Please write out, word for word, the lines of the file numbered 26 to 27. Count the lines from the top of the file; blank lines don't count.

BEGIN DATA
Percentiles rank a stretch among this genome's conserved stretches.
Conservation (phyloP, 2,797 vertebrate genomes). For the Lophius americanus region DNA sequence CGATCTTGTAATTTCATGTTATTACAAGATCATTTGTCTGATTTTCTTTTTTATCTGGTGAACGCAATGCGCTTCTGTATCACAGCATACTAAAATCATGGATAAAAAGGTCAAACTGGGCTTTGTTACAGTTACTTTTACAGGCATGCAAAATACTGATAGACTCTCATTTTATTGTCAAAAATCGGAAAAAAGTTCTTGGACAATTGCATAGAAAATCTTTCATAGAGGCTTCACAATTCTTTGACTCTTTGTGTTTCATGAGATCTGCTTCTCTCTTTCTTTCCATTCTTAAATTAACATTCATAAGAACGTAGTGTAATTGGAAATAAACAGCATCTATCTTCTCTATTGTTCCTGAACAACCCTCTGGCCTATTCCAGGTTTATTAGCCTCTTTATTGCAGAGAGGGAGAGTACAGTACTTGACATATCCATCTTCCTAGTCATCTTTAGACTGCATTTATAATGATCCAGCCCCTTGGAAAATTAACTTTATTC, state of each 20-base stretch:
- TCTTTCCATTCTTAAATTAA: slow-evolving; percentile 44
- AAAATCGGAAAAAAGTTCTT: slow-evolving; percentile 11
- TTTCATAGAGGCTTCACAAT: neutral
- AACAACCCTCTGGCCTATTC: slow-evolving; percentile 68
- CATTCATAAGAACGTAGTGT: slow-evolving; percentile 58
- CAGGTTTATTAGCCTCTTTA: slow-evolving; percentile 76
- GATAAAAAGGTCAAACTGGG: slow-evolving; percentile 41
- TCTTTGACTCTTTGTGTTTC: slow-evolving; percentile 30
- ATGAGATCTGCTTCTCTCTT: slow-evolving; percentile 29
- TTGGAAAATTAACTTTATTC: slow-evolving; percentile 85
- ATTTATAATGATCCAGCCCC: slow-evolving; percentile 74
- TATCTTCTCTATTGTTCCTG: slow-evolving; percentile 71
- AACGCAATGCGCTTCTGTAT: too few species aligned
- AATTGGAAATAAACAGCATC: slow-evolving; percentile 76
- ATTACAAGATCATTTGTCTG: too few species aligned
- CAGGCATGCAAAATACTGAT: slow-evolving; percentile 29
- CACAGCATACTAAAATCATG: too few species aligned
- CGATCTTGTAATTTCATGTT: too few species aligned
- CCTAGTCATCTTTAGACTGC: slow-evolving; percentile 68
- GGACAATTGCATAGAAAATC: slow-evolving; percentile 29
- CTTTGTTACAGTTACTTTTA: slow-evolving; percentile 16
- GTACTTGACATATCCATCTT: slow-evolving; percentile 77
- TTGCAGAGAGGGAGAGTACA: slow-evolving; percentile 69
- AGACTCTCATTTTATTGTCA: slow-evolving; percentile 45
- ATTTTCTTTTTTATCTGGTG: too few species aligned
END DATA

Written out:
- AGACTCTCATTTTATTGTCA: slow-evolving; percentile 45
- ATTTTCTTTTTTATCTGGTG: too few species aligned